Prison Break: Season Three review, Prison Break: Season 3 DVD review
Wentworth Miller, Dominic Purcell, William Fichtner, Amaury Nolasco, Wade Williams, Robert Knepper, Robert Wisdom, Chris Vance
Prison Break: Season Three

Reviewed by John Paulsen



et’s face it, “Prison Break” is a guilty pleasure. The acting is generally over the top and plot twists are incredible (read: not credible), but there’s something that just keeps us coming back for more. Maybe it’s the brainy and crafty Michael Scofield (Wentworth Miller), who always seems to have a solution for whatever obstacles come up. (He’s sort of a modern-day MacGyver, but without all the paper clips and toothpaste.) Or maybe it’s the lovable but dense Lincoln Burrows (Dominic Purcell), who can’t seem to get out of his own way. Then there are the bad guys – Brad Bellick (Wade Williams), T-Bag (Robert Knepper) and Agent Mahone (William Fichtner) – who want to bring down the brothers at any cost, as long as they can save their own skin in the process.

There’s no doubt that Season One was a hit, but Season Two was criticized for getting away from what made Season One so great – watching Michael hatch a plan to break out of prison. The creators got back to the basics in Season Three, sending most of the main characters to the worst prison in Panama. Well, heck, I can’t describe it any better than what’s on the back of the box:

Breaking out of maximum security at Fox River was the easy part. Now Michael Scofield must fight to survive inside Sona, a hellish Panamanian prison where the only rule is brutal violence and the only way out is a body bag. So, with time running out, Lincoln Burrows scrambles desperately to free his brother along with the only man who can deliver Lincoln’s captive son from the sinister clutches of The Company. Packed with intense action and white-knuckle plot twists, Season Three is Prison Break’s most explosive yet, and this time, there’s no way out!

Of course, there is a way out, but I’m not going to ruin the surprise. The season was abbreviated to 13 episodes due to the writers’ strike, and it’s probably a good thing, because the season-long storyline might have been a drag had the season lasted the normal 26 episodes.

If you haven’t heard anything about Season Three, but want to see if Michael and Dr. Sara Tancredi (Sarah Wayne Callies) ever get together, don’t bother. Tancredi was unceremoniously dumped from the show after Callies and the creators got into a dispute over just how much time it would take to film her parts in the show. The Michael/Sara relationship was the heart of the series, and now that it’s kaput, our hero is running on pure revenge. That’s powerful fuel, but it burns quickly, which is another reason that the abbreviated season was a good thing.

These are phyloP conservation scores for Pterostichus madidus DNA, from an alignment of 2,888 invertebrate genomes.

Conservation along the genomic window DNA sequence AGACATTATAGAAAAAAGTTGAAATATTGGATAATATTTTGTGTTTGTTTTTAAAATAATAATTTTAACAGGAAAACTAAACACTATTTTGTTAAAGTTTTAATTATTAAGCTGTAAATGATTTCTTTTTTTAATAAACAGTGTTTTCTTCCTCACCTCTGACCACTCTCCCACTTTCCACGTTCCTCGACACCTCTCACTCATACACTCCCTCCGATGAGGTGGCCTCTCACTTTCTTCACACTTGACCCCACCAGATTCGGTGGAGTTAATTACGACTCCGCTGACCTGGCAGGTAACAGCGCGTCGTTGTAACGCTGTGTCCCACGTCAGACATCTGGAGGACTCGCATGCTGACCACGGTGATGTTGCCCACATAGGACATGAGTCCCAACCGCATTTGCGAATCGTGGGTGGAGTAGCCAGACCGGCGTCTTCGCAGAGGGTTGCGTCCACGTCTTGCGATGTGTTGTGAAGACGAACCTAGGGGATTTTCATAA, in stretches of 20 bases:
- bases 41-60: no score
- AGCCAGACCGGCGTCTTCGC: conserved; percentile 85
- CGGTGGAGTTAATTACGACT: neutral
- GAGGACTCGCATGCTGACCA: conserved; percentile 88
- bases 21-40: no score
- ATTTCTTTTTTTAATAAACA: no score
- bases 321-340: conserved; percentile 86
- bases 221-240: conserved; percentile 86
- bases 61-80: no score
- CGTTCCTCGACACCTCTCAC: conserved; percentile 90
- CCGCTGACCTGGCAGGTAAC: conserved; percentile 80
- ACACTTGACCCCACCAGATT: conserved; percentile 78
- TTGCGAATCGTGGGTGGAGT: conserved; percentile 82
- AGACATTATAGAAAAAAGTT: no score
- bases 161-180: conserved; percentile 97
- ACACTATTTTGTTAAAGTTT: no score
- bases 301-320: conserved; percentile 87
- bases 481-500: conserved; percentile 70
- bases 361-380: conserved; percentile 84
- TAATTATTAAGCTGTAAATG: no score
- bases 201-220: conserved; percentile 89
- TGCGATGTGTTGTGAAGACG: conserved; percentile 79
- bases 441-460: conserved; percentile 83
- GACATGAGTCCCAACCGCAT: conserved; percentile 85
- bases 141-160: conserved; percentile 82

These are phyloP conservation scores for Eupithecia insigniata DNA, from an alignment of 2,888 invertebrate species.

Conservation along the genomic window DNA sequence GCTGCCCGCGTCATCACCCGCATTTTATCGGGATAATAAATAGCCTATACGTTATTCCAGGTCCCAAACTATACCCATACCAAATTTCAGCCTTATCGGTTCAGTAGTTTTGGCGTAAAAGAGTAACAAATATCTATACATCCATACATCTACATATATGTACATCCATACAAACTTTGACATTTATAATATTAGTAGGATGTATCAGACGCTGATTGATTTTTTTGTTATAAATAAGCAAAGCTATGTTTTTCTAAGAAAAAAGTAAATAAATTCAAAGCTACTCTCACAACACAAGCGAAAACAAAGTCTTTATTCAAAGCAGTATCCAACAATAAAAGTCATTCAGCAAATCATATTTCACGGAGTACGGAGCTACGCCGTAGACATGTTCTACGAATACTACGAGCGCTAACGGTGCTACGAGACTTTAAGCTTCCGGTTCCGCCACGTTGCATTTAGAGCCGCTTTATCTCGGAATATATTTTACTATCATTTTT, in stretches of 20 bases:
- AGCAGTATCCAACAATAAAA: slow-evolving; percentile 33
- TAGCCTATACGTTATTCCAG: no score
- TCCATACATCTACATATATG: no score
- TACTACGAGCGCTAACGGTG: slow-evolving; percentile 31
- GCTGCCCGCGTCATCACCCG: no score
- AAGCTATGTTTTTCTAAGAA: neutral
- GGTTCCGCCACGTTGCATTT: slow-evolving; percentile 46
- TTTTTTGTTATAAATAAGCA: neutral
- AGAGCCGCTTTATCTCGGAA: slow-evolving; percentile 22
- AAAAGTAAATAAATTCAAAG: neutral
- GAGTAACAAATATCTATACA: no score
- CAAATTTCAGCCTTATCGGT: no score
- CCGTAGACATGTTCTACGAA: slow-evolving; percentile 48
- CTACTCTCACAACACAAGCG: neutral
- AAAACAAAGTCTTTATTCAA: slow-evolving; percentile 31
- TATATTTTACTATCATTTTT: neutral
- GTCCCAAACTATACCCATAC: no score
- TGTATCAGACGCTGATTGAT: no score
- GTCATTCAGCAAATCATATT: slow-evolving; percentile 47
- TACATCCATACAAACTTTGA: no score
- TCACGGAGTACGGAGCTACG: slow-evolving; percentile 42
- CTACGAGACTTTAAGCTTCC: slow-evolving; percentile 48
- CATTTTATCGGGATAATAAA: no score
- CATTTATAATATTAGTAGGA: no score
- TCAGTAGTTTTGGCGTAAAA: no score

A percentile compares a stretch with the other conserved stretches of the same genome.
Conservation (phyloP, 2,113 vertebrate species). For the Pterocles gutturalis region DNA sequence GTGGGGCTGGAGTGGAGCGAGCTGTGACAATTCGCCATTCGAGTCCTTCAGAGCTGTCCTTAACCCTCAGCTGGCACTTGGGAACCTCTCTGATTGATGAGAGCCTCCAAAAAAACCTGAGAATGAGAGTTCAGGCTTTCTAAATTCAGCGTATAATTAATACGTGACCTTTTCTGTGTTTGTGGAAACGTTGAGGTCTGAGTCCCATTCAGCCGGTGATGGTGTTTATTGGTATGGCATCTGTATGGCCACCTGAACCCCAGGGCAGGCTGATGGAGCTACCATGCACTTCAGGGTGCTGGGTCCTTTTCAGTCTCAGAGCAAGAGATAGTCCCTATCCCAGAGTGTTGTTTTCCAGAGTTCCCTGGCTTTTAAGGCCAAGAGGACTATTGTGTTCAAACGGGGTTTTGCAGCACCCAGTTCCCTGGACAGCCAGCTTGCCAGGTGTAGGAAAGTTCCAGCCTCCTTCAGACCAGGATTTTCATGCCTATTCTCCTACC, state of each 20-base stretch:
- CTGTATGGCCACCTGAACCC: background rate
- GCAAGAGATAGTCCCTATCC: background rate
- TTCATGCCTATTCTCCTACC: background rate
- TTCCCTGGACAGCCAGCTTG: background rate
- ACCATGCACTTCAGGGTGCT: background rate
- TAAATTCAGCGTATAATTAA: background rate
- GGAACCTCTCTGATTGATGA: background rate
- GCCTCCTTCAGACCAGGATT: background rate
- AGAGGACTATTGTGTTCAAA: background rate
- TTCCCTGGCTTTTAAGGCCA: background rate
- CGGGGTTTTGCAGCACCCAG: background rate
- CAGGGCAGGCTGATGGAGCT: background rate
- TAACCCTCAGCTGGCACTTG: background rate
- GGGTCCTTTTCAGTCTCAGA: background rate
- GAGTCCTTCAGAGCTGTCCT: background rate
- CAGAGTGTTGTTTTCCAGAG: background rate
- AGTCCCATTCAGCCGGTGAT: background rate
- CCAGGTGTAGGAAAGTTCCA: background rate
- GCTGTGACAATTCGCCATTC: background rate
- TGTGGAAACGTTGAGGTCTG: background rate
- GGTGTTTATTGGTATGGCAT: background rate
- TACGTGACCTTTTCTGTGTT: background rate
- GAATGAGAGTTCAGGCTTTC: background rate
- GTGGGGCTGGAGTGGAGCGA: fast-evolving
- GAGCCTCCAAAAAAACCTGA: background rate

Season Three is all about The Company putting the screws to Michael and Lincoln. They need to break a very important man, James Whistler (Chris Vance), out of Sona, and who better to do it than the man who orchestrated the infamous Fox River escape? As collateral, The Company kidnaps Lincoln’s son, LJ, to give the brothers the proper incentive to pull off the escape. In addition to Whistler, several other characters join the show, including Sofia (Danay Garcia), Whistler’s beautiful yet naïve girlfriend, Susan B. Anthony (Jodi Lynn O’Keefe), The Company’s spitfire of a representative, and Lechero (Robert Wisdom), the drug-running kingpin who runs things inside of Sona.

Of course, Bellick, T-Bag, Mahone and even Sucre (Amaury Nolasco) end up in Sona one way or another. This might seem contrived (and it is), but as with anything in the “Prison Break” universe, it’s better to not ask how or why. Just sit back, turn your brain off and enjoy the ride.

Special Features: The set’s special features include a Season Three featurette, where members of the cast talk about how they approach their craft and what its like shooting in the Dallas/Ft. Worth area. There is another featurette dedicated solely to the final “breakout” episode that features interviews with the cast as well as the director and the director of photography. There is also a “Director’s Take” for each of the 13 episodes where the individual directors talk about the challenges that came with shooting each episode. Lastly, there are several short interviews with the cast to find out how they pass the time in between takes.

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